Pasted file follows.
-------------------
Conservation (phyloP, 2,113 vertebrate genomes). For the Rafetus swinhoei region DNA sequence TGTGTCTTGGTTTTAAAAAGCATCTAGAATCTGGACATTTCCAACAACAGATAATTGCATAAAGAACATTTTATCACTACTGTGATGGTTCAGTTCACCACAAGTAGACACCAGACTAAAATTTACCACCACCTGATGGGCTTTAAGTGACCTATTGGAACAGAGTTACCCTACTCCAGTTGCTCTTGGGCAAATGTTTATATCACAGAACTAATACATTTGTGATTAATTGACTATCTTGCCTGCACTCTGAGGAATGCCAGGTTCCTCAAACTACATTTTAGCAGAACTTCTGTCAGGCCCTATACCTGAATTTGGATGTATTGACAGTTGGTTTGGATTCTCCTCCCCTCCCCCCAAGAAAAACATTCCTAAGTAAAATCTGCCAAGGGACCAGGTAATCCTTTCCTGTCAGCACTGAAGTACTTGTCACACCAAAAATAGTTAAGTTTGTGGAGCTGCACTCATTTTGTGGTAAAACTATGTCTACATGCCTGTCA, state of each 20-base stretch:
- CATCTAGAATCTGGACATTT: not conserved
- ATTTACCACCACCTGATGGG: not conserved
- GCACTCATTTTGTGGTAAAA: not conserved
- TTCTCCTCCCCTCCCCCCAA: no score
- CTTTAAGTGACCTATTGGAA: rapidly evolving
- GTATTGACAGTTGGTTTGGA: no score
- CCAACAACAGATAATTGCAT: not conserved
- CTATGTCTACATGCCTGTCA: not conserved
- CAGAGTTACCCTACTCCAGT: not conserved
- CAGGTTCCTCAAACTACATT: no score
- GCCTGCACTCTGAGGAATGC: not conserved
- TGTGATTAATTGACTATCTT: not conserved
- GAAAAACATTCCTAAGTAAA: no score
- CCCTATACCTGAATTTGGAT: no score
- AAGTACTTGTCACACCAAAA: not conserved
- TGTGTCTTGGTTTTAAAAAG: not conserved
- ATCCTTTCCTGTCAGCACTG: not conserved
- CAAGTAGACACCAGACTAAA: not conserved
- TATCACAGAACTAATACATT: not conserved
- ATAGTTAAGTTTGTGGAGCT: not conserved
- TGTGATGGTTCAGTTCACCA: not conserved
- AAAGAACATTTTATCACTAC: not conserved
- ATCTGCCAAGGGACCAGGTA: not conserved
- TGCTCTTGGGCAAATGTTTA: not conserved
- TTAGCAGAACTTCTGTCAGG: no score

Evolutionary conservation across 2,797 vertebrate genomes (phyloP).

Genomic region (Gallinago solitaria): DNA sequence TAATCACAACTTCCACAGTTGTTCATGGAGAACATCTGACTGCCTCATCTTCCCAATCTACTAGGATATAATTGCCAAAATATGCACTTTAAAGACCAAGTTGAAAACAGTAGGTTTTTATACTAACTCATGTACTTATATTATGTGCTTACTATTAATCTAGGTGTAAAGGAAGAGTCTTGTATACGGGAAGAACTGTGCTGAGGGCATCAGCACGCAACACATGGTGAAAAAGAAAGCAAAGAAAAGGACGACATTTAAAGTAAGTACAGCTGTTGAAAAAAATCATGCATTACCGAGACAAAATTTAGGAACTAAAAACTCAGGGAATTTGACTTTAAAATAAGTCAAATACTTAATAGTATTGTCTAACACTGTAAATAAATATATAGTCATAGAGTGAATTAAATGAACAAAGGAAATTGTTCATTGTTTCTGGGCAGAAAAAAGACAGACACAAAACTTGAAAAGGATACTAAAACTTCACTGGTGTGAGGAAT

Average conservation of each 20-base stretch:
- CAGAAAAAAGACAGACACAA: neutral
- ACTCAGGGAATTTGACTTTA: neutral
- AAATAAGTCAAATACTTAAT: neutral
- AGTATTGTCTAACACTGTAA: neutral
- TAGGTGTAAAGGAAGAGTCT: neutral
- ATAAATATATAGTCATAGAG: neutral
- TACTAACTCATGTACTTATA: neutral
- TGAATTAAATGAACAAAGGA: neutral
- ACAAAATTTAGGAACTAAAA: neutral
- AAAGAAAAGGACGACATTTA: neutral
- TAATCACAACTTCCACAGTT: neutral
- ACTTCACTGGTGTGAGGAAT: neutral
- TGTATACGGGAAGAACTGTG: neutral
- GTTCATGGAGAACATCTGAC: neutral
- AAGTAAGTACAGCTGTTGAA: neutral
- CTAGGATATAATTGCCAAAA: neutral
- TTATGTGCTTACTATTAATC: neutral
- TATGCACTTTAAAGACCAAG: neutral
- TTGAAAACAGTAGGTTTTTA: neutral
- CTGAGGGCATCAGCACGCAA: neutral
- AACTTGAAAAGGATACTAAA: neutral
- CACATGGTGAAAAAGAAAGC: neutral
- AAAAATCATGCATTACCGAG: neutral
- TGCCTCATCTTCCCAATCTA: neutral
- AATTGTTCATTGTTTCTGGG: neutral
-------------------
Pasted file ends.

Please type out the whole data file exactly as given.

Conservation (phyloP, 2,113 vertebrate genomes). For the Rafetus swinhoei region DNA sequence TGTGTCTTGGTTTTAAAAAGCATCTAGAATCTGGACATTTCCAACAACAGATAATTGCATAAAGAACATTTTATCACTACTGTGATGGTTCAGTTCACCACAAGTAGACACCAGACTAAAATTTACCACCACCTGATGGGCTTTAAGTGACCTATTGGAACAGAGTTACCCTACTCCAGTTGCTCTTGGGCAAATGTTTATATCACAGAACTAATACATTTGTGATTAATTGACTATCTTGCCTGCACTCTGAGGAATGCCAGGTTCCTCAAACTACATTTTAGCAGAACTTCTGTCAGGCCCTATACCTGAATTTGGATGTATTGACAGTTGGTTTGGATTCTCCTCCCCTCCCCCCAAGAAAAACATTCCTAAGTAAAATCTGCCAAGGGACCAGGTAATCCTTTCCTGTCAGCACTGAAGTACTTGTCACACCAAAAATAGTTAAGTTTGTGGAGCTGCACTCATTTTGTGGTAAAACTATGTCTACATGCCTGTCA, state of each 20-base stretch:
- CATCTAGAATCTGGACATTT: not conserved
- ATTTACCACCACCTGATGGG: not conserved
- GCACTCATTTTGTGGTAAAA: not conserved
- TTCTCCTCCCCTCCCCCCAA: no score
- CTTTAAGTGACCTATTGGAA: rapidly evolving
- GTATTGACAGTTGGTTTGGA: no score
- CCAACAACAGATAATTGCAT: not conserved
- CTATGTCTACATGCCTGTCA: not conserved
- CAGAGTTACCCTACTCCAGT: not conserved
- CAGGTTCCTCAAACTACATT: no score
- GCCTGCACTCTGAGGAATGC: not conserved
- TGTGATTAATTGACTATCTT: not conserved
- GAAAAACATTCCTAAGTAAA: no score
- CCCTATACCTGAATTTGGAT: no score
- AAGTACTTGTCACACCAAAA: not conserved
- TGTGTCTTGGTTTTAAAAAG: not conserved
- ATCCTTTCCTGTCAGCACTG: not conserved
- CAAGTAGACACCAGACTAAA: not conserved
- TATCACAGAACTAATACATT: not conserved
- ATAGTTAAGTTTGTGGAGCT: not conserved
- TGTGATGGTTCAGTTCACCA: not conserved
- AAAGAACATTTTATCACTAC: not conserved
- ATCTGCCAAGGGACCAGGTA: not conserved
- TGCTCTTGGGCAAATGTTTA: not conserved
- TTAGCAGAACTTCTGTCAGG: no score

Evolutionary conservation across 2,797 vertebrate genomes (phyloP).

Genomic region (Gallinago solitaria): DNA sequence TAATCACAACTTCCACAGTTGTTCATGGAGAACATCTGACTGCCTCATCTTCCCAATCTACTAGGATATAATTGCCAAAATATGCACTTTAAAGACCAAGTTGAAAACAGTAGGTTTTTATACTAACTCATGTACTTATATTATGTGCTTACTATTAATCTAGGTGTAAAGGAAGAGTCTTGTATACGGGAAGAACTGTGCTGAGGGCATCAGCACGCAACACATGGTGAAAAAGAAAGCAAAGAAAAGGACGACATTTAAAGTAAGTACAGCTGTTGAAAAAAATCATGCATTACCGAGACAAAATTTAGGAACTAAAAACTCAGGGAATTTGACTTTAAAATAAGTCAAATACTTAATAGTATTGTCTAACACTGTAAATAAATATATAGTCATAGAGTGAATTAAATGAACAAAGGAAATTGTTCATTGTTTCTGGGCAGAAAAAAGACAGACACAAAACTTGAAAAGGATACTAAAACTTCACTGGTGTGAGGAAT

Average conservation of each 20-base stretch:
- CAGAAAAAAGACAGACACAA: neutral
- ACTCAGGGAATTTGACTTTA: neutral
- AAATAAGTCAAATACTTAAT: neutral
- AGTATTGTCTAACACTGTAA: neutral
- TAGGTGTAAAGGAAGAGTCT: neutral
- ATAAATATATAGTCATAGAG: neutral
- TACTAACTCATGTACTTATA: neutral
- TGAATTAAATGAACAAAGGA: neutral
- ACAAAATTTAGGAACTAAAA: neutral
- AAAGAAAAGGACGACATTTA: neutral
- TAATCACAACTTCCACAGTT: neutral
- ACTTCACTGGTGTGAGGAAT: neutral
- TGTATACGGGAAGAACTGTG: neutral
- GTTCATGGAGAACATCTGAC: neutral
- AAGTAAGTACAGCTGTTGAA: neutral
- CTAGGATATAATTGCCAAAA: neutral
- TTATGTGCTTACTATTAATC: neutral
- TATGCACTTTAAAGACCAAG: neutral
- TTGAAAACAGTAGGTTTTTA: neutral
- CTGAGGGCATCAGCACGCAA: neutral
- AACTTGAAAAGGATACTAAA: neutral
- CACATGGTGAAAAAGAAAGC: neutral
- AAAAATCATGCATTACCGAG: neutral
- TGCCTCATCTTCCCAATCTA: neutral
- AATTGTTCATTGTTTCTGGG: neutral